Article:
A state of flux.
We don't like to pick on Florida, and so we won't--especially in the dead of winter, when the state sounds extra-appealing. But when you look at how far real estate prices have come since the foreclosure crisis, the state offers a unique perspective.
Progress continues to be made in restoring home values across the country as foreclosures nationally continue to plummet. But Florida is still struggling with foreclosures. Distressed-home sales in the state continue to weigh down prices. Complicating matters even further is the fact that Florida is a judicial foreclosure sales in data collected for August 2014. (See our Marketrac[R] Lauderdale-Pompano Beach-Deerfield Beach; and West Palm Beach-Boca Raton-Boynton Beach. The only non-Florida market to make the top five was Las Vegas.
Orlando topped all markets with the highest share of distressed sales at 23.79 percent as of August 2014. That was down from 25.71 percent in September 2013. The progress being made in terms of higher average sales prices as a result of fewer distressed properties is evident. In September 2013, the average price for a short sale in Orlando was $143,440. By August 2014, the average short-sale price rose to $170,139. The average price for a real estate-owned (REO) home in Orlando in September 2013 was $123,344. That climbed to $137,668 in August 2014.
Just for comparison, Las Vegas' numbers suggest it is making much quicker progress in working through its problems. Sin City's housing market topped the list with the highest share of distressed-home sales (28.49 percent) in data from September 2013. In this issue's Marketrac, Las Vegas has since dropped to the fourth spot with a distressed-sales share of 18.71 percent as of August 2014.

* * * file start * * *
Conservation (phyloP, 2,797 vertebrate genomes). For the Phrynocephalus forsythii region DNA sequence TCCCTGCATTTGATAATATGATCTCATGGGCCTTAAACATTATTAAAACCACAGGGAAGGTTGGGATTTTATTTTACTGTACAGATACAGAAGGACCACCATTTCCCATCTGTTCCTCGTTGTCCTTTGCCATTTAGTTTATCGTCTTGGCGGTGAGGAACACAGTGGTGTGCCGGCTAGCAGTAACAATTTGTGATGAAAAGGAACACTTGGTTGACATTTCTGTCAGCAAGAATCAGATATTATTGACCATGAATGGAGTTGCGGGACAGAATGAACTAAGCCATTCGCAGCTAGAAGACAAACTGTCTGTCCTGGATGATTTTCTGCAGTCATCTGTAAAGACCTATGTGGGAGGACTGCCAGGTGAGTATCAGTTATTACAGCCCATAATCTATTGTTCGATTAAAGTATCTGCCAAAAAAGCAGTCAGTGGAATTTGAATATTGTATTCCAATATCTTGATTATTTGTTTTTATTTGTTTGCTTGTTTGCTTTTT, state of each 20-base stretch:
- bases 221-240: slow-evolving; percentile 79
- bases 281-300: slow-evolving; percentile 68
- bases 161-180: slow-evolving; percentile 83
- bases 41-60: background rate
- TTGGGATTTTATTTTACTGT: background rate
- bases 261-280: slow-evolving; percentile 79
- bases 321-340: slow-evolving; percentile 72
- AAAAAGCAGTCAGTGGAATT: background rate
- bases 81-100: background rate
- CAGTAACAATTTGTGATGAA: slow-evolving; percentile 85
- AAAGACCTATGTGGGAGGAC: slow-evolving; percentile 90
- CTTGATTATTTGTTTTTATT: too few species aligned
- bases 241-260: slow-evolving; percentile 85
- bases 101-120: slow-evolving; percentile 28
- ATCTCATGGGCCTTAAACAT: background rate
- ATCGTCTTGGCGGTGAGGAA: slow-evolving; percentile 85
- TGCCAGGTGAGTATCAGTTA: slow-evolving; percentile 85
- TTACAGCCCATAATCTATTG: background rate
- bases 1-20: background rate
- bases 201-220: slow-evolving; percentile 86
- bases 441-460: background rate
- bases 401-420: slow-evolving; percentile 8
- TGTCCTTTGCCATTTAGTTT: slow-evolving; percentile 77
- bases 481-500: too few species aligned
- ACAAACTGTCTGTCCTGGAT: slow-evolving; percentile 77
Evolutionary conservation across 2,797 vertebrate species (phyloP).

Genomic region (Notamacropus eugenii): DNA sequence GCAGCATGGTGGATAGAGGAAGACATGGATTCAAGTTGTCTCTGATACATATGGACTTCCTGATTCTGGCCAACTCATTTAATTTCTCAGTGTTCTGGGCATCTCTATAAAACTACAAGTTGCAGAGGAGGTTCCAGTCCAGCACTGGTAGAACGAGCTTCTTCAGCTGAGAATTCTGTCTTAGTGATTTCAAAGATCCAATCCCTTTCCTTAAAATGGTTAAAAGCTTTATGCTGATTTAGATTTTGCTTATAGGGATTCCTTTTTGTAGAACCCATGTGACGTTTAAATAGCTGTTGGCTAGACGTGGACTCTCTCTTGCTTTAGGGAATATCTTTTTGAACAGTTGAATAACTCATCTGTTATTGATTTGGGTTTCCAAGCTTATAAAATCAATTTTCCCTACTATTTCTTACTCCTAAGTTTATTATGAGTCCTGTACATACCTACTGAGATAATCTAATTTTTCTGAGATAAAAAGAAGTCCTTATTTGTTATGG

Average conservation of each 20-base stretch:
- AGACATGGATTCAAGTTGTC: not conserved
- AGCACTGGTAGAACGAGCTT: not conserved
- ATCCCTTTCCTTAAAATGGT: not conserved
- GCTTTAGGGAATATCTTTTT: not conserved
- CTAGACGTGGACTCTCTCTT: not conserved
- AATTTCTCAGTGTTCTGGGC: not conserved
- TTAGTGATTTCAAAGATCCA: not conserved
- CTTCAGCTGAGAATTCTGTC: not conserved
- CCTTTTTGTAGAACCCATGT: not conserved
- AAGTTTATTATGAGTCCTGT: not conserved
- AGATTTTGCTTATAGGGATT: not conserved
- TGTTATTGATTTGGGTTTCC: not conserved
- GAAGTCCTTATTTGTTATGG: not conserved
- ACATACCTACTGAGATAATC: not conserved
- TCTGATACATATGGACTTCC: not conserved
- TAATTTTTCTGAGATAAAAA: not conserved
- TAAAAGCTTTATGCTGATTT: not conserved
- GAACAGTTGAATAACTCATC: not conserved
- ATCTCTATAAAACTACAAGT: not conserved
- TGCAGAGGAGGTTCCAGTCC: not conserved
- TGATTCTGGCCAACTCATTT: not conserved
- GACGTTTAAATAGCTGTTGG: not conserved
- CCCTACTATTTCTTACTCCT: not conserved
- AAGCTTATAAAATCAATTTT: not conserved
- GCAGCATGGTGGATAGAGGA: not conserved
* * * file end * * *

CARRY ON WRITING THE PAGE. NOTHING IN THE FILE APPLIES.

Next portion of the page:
There is ample evidence that home prices have been steadily recovering in most markets around the country. One only need look at the hottest of the California markets to see that in some places new market highs are being set. Our Price Watch section this month shows that even a former foreclosure hot spot like Modesto, California, has seen its home prices rise over a three-year period by as much as 53.7 percent, as of June 30, 2014. Now that's a housing recovery.
All of this means that appraisers will need to be on their toes to find the right values for properties in many markets that are still in a state of flux. And as low-down-payment lending starts to really take off once again, values will become an even more critical determination.
In January ... We feature the 2015 economic forecast from the Mortgage Bankers Association, as well as the outlook for the residential/commercial/multifamily mortgage markets.
Janet Reilley Hewitt
Editor in Chief
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|Author:||Hewitt, Janet Reilley|
|Date:||Dec 1, 2014|
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